Honestly, before coming to Amsterdam, I didn’t think the food here would be all that different from at home. To be fair, it often isn’t that different, depending on where you eat and buy groceries. However, now that I’ve been here an entire month, I’ve noticed a few interesting dietary and cultural differences surrounding food.
As a vegetarian, I was slightly worried about there being limited food options when coming to a new country. However, I have been pleasantly surprised to find that vegetarian and vegan food seems much more prominent here than in the US. In the US, there are often restaurants that don’t have even one vegetarian (especially vegan) option. Here, I have been able to find something at every restaurant, and have even found a surplus of fully vegan restaurants. Even at McDonald’s, the french fries and hashbrowns are vegetarian and they have vegetarian meat alternatives, none of which is true at home.
One popular chain in Amsterdam is the Vegan Junk Food Bar, which serves a ton of classic Dutch snacks, such as fries and bitterballen, but completely vegan. There are surprisingly plenty of restaurants like this, serving vegetarian alternatives to Dutch classics. Although cities in the US tend to have a few vegetarian or vegan restaurants, it still is not the same as the vegan food scene here. You’re never too far from a vegan meal in Amsterdam, even if you want a Dutch food that typically uses meat.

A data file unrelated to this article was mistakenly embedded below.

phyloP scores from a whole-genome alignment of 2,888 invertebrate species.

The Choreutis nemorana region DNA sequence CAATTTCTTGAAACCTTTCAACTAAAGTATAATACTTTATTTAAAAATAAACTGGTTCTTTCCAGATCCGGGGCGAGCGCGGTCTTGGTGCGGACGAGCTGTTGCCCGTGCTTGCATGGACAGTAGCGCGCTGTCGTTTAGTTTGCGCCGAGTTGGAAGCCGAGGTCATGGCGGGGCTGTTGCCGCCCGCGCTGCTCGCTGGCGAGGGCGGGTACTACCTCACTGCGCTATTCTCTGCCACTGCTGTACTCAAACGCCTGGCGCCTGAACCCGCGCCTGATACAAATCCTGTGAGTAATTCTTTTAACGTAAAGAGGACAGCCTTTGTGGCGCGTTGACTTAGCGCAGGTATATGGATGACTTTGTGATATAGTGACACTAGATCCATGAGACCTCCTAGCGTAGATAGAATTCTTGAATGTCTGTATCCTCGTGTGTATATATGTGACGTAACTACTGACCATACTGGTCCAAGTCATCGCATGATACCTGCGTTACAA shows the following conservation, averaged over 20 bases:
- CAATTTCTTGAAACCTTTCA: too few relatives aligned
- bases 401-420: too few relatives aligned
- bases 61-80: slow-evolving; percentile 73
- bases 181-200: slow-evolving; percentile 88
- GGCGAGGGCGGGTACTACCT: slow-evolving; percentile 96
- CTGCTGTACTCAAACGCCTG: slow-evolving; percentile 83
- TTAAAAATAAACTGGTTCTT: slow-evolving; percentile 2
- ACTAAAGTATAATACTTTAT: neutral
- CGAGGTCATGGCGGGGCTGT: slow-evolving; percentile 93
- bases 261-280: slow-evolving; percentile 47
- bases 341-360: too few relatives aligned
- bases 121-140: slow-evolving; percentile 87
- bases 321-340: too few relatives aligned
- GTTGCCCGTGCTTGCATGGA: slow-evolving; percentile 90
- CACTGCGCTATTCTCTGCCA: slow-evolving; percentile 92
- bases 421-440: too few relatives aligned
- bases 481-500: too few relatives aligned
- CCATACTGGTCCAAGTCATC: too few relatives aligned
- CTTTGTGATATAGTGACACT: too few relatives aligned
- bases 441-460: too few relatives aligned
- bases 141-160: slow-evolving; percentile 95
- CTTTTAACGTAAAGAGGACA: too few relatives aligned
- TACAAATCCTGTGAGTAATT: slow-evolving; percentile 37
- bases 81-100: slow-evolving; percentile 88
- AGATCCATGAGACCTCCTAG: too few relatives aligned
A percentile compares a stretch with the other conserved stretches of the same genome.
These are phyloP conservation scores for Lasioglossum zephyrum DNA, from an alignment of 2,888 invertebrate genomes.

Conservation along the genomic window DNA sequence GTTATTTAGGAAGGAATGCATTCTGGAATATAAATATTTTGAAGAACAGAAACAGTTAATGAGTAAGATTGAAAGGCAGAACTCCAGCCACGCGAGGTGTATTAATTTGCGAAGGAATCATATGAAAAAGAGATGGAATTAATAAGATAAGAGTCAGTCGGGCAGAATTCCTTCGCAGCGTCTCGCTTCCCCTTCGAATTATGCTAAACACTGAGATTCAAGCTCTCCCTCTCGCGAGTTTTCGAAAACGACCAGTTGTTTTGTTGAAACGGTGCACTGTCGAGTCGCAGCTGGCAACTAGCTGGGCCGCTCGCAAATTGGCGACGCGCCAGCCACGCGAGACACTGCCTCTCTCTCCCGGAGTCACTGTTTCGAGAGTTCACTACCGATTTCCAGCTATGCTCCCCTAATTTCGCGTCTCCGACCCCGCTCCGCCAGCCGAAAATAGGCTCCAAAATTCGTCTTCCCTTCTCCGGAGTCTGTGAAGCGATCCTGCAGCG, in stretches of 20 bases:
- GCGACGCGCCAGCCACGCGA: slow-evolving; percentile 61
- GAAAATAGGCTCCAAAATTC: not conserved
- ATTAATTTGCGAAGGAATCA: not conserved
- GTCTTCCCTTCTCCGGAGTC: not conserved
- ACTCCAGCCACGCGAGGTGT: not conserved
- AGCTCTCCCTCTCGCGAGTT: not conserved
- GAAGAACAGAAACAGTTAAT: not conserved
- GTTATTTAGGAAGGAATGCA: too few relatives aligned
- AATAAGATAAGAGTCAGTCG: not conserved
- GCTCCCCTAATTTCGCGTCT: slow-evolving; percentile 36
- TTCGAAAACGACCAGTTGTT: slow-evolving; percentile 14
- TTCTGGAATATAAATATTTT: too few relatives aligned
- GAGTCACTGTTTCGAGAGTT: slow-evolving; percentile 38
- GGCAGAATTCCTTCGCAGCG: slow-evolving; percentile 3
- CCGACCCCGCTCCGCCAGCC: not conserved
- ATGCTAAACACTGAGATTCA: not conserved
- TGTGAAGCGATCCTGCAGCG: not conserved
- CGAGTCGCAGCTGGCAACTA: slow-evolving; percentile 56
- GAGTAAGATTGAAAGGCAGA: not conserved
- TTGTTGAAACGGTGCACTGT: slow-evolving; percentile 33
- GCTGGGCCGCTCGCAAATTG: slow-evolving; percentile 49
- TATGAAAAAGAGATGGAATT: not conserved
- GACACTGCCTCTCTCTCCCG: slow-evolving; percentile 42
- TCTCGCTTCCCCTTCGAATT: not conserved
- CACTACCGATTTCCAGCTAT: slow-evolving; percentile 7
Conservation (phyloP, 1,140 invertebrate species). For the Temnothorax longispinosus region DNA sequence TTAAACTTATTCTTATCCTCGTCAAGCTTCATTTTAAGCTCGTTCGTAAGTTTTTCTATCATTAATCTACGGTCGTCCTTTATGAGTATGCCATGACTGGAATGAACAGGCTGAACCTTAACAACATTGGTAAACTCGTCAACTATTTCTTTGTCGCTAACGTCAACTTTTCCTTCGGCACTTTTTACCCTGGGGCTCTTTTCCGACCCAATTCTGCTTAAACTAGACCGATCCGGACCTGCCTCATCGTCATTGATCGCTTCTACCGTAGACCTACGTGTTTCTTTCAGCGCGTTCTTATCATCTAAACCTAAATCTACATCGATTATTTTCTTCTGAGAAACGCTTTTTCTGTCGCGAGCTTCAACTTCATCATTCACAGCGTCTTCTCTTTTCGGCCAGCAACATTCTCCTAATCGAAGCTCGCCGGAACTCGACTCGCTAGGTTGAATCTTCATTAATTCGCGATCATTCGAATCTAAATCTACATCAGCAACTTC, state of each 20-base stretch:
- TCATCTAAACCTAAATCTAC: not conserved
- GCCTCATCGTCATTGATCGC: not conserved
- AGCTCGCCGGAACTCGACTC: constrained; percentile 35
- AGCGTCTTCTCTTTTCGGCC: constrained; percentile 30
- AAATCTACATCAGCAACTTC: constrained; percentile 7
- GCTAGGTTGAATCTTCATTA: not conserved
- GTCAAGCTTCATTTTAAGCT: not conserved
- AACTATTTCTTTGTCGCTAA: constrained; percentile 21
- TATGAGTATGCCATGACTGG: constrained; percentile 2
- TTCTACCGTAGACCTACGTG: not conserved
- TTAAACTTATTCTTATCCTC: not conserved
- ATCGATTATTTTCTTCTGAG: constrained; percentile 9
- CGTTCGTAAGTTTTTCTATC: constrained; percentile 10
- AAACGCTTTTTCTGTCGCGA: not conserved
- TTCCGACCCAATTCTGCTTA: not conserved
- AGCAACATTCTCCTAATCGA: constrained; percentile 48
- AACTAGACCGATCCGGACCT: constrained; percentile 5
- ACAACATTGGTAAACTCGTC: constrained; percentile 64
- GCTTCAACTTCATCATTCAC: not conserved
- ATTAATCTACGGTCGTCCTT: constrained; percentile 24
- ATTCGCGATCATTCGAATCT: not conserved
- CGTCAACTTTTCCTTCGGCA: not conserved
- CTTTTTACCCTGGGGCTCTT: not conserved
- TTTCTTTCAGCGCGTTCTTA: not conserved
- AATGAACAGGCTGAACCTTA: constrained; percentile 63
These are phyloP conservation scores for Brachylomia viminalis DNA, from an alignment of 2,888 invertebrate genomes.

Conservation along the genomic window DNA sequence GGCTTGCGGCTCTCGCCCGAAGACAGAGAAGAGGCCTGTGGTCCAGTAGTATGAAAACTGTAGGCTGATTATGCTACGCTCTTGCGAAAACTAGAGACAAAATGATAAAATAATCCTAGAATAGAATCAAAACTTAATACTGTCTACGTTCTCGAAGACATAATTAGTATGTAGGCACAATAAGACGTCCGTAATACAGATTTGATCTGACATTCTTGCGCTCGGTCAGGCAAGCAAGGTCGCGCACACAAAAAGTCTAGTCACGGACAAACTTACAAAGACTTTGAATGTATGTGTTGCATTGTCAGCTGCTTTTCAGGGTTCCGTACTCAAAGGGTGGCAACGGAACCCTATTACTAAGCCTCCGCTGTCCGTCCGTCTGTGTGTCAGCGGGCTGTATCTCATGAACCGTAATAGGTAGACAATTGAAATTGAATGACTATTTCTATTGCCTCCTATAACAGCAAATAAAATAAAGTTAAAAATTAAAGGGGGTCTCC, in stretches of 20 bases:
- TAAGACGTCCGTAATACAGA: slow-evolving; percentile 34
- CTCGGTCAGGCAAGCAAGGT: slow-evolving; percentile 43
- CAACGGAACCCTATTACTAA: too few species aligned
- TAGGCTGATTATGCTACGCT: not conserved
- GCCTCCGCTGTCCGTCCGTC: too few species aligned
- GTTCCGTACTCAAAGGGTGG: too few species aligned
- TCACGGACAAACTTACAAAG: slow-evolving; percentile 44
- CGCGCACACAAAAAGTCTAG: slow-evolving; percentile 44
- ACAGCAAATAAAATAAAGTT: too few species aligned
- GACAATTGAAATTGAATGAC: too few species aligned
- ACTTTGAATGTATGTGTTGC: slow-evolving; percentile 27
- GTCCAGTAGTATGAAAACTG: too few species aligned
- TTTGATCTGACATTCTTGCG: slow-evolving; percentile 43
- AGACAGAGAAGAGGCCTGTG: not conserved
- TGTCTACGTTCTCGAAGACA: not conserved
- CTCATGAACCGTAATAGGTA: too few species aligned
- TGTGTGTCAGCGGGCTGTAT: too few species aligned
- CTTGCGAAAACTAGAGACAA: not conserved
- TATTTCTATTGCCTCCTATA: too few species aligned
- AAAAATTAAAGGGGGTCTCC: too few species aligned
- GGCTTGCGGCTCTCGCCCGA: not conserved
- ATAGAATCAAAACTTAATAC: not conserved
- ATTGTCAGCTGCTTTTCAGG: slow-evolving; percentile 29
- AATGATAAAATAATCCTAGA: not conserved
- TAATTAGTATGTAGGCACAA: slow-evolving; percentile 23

I knew coming here that bitterballen, fried meat-filled balls, are a classic Dutch food. I thought I would have to go on a semester-long mission to find vegetarian ones, but I have already found them at multiple locations (and they’re delicious). Some other Dutch snacks are stroopwafels, fries with mayo, and Dutch pancakes which are all already vegetarian anyways.
Also, the food markets here are such a different shopping experience from what I’m used to in the US. The Albert Cuyp market, which is only a 20 minute walk from the Student Hotel, has opened my eyes to a lot of Dutch foods and the general culture surrounding food. People set stands up to sell everything from fresh produce to souvenirs to toiletries to fresh stroopwafels. It’s a great place to try some Dutch snacks as well as pick up a few groceries, and it has been one of my favorite parts of Amsterdam so far. Not only has it allowed me to try new foods, but I’ve also gotten to interact with a lot of locals at the market. It definitely is very different from what I’m used to, since it is such a large and diverse market where you can buy almost anything you can imagine right on the street.
I think the wide variety of vegetarian and vegan options as well as the diverse food choices at the outdoor markets add to the generally very accepting attitude in the Netherlands. They have options for everyone, and it is all much more easily accessible than I am used to.